5. Refuse to respond to unrealistic demands - or even realistic ones that you can’t meet because of how you feel or other commitments. You can create a more balanced sense of wellbeing by setting limits, especially if your mother is verbally abusive. You don’t have to continue to identify with the role of the victim. Although you may not be able to change what happens to you, you can change how you handle it. Consider the possibility of seeing a therapist. Learning how to self soothe and manage your moods will help you feel more in control of your life.  

As you continue to work on getting what you need and want, think about the possibility of offering forgiveness. Granted, your mom may have been incredibly damaging, making it difficult to accept yourself or trust others. But know that forgiving your mother for who she is and what she did to you doesn’t necessarily excuse her actions. And starting to extinguish the feelings of rejection and resentment can mark a new beginning for you - a Mother’s day gift that you give yourself, freeing you from the past.  

 2010, Her Mentor Center

We‘re Phyllis Goldberg, Ph.D. and Rosemary Lichtman, Ph.D., family relationship experts with a 4-step model for change. Whether you‘re coping with stress, acting out teenagers, aging parents, boomerang kids or difficult daughters-in-law, we have solutions for you. Visit our website, [Link Removed] and sign up for our free newsletter, “Stepping Stones,” and complimentary e-book, “Courage and Lessons Learned.”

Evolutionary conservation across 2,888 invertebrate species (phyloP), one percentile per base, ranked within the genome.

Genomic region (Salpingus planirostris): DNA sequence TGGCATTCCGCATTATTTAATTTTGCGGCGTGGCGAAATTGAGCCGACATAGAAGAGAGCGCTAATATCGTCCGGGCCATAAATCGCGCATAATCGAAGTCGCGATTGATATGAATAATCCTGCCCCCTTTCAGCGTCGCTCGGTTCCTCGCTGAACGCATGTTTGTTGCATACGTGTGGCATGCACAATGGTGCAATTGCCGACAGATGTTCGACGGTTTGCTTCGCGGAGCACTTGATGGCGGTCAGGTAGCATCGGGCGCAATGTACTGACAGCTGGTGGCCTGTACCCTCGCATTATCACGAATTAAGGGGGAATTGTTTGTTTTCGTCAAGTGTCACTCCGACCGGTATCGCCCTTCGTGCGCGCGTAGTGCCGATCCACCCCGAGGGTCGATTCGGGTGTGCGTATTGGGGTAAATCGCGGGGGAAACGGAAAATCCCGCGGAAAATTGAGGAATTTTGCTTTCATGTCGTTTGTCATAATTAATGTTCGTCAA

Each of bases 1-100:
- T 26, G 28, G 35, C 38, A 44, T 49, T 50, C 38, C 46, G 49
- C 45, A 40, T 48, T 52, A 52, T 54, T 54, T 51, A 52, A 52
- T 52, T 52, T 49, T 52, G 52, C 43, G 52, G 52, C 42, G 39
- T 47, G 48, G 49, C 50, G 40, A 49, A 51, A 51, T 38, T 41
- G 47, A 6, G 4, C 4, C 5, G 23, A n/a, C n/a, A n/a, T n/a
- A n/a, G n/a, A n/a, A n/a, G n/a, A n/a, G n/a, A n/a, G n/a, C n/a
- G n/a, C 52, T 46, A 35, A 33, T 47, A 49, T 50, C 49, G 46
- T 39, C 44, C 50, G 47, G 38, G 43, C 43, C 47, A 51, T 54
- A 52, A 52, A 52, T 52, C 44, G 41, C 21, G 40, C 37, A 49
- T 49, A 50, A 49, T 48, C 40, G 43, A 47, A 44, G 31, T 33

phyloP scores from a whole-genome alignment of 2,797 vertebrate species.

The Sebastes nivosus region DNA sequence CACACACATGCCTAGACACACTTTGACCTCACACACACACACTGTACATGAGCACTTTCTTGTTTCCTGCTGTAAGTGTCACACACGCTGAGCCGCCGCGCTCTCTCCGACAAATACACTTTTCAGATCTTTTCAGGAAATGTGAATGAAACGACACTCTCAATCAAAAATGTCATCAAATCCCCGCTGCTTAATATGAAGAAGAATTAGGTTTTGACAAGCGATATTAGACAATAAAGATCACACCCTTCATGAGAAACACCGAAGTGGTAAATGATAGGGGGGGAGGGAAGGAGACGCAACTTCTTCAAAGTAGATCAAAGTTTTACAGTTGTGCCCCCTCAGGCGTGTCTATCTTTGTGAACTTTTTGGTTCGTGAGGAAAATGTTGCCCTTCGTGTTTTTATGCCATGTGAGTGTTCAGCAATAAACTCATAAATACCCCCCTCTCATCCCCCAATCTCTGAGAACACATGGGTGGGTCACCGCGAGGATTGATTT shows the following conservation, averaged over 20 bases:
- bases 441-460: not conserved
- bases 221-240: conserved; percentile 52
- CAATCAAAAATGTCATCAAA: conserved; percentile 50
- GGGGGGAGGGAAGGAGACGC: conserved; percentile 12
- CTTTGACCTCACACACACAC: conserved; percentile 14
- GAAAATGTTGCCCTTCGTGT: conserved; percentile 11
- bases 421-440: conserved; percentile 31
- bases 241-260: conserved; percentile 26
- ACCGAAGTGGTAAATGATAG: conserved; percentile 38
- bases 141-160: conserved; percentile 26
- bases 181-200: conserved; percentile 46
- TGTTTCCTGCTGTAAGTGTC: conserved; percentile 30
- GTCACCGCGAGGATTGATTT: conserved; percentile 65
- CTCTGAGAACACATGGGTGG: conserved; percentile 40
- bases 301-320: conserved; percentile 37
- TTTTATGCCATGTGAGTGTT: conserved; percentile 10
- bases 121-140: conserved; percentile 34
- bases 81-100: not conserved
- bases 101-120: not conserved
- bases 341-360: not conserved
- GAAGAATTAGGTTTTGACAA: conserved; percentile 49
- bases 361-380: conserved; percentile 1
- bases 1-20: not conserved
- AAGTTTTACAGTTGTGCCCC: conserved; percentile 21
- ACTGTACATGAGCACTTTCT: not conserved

Mentors, Your links have been removed, please consider upgrading to premium membership.

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Member Comments

    • 0 votes vote up vote up

      Lisa Brown wrote May 1, 2010
    • Very interesting article!



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    • 0 votes vote up vote up

      Kerri1985 wrote May 1, 2010
    • I thank you so much for your words it has really help me see somethings in my own mother daughter relationship with my Mom...thanks again

      Kerri



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    • 0 votes vote up vote up

      Veggie wrote May 2, 2010
    • Great article and thank you.

      Mother’s Day is very difficult for me.  Loosing my mother at 7yrs old and having that ‘wicked step-mother’ within 6 months of my own mothers death brought on 5yrs of severe physical & emotional abuse.

      For many years after I became a mother for the first time, my need to have a ‘mother’ figure in my life (actually any parental figure), I spoke to my abuser for hours at a time on a daily basis.

      Can’t remember what actually stopped it, but eventually I cut all ties with her.  Thank God!  That in itself was self abuse.

      Unfortunately, I adopted and held onto that abuse and continued it in my own mind for many years to follow.  It created nothing but distrust, expecting hurt from others and resulted in passing on those feelings onto my own two daughters.

      Today the tables are turned where my 2 daughters have, let’s say, unfavorable feelings for me.  It’s sad, it hurts but I’ve learned that I must first mend the relationship with myself before having any chance of mending my relationship with my daughters.